PACER (Public Access to Court Electronic Records) is the premier site for acquiring access to federal court dockets and ordering copies of federal court documents. Users must register to view and print or download court records and documents. Registration is free, but access to PACER will generate a $0.10 per page charge. Most users choose the View option for registration. Attorneys wishing to be able to also electronically file documents with a federal court may wish to choose one of the Attorney options. Your law library or employer may already have a PACER account.
The Case Locator is the search engine for locating federal docket information. It has a number of search options.
Dockets for Supreme Court cases, includes per curiam decisions, dockets, oral arguments, joint appendices and amici briefs. Access restricted to USD students, faculty and staff. Enter via Legal Research Center alphabetical list of databases. Search link under heading.
Extensive full-text collection of Supreme Court materials. For the period 1832 (when printed Court began) through 1915, the documents are based primarily on the holdings of the Jenkins Memorial Law Library, Philadelphia, Pennsylvania. For 1915-1978 the source is the Library of the Association of the Bar of the City of New York. Records include case name, Supreme Court term year, docket number, U.S. Reports citation, Supreme Court Reporter citation, Lawyer's Edition citation, opinion date, counsel names, and more.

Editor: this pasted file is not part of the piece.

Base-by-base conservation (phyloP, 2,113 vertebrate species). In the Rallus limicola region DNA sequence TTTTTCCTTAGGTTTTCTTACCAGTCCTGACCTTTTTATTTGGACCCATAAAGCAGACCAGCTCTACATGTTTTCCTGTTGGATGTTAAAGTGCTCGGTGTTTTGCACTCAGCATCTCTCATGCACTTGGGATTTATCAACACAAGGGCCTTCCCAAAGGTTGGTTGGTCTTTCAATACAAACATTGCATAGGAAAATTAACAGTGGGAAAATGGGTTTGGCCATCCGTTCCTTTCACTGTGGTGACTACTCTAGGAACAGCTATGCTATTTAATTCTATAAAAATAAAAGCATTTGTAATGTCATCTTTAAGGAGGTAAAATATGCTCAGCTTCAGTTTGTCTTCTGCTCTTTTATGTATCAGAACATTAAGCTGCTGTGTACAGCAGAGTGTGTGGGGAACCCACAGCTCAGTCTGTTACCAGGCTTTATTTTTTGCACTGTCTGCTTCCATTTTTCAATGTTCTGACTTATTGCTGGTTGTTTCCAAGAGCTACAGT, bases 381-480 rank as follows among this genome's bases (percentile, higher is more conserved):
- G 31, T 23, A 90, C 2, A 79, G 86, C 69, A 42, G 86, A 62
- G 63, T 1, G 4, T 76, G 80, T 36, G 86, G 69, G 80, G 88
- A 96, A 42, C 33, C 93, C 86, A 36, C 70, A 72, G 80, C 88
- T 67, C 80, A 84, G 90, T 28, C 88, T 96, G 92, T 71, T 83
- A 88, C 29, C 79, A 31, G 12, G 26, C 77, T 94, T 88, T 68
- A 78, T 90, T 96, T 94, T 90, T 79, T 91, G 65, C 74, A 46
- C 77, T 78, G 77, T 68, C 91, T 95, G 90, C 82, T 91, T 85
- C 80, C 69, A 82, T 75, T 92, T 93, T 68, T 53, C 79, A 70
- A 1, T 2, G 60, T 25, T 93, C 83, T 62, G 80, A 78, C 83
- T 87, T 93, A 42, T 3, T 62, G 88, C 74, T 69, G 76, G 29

On Lexis, search the Dockets option to acquire docket sheets. Search Briefs, Pleadings, and Motions to retrieve many of the documents filed in a particular case. If you have a citation to a case, you can bring up the case and then look under About This Document on the right sidebar to find links to Related Court Materials.
Westlaw has three front-page links for finding trial materials, Dockets, Briefs and [other] Trial Court Documents. If you have a citation to a case, you can bring up the case and then click on the Filings tab at the top of the document.
Perhaps the most comprehensive and easily searchable commercial database of state court dockets is on Bloomberg Law. Bloomberg also links to federal court dockets.
Access Bloomberg from the Databases A-Z link on the Legal Research Center web site. If you don't already have a student account, sign up using the link on the bottom right of the screen. To begin your search, click on the Dockets link under Research Tools in the Law School Success box. A template will appear allowing you to search federal, state and international court dockets.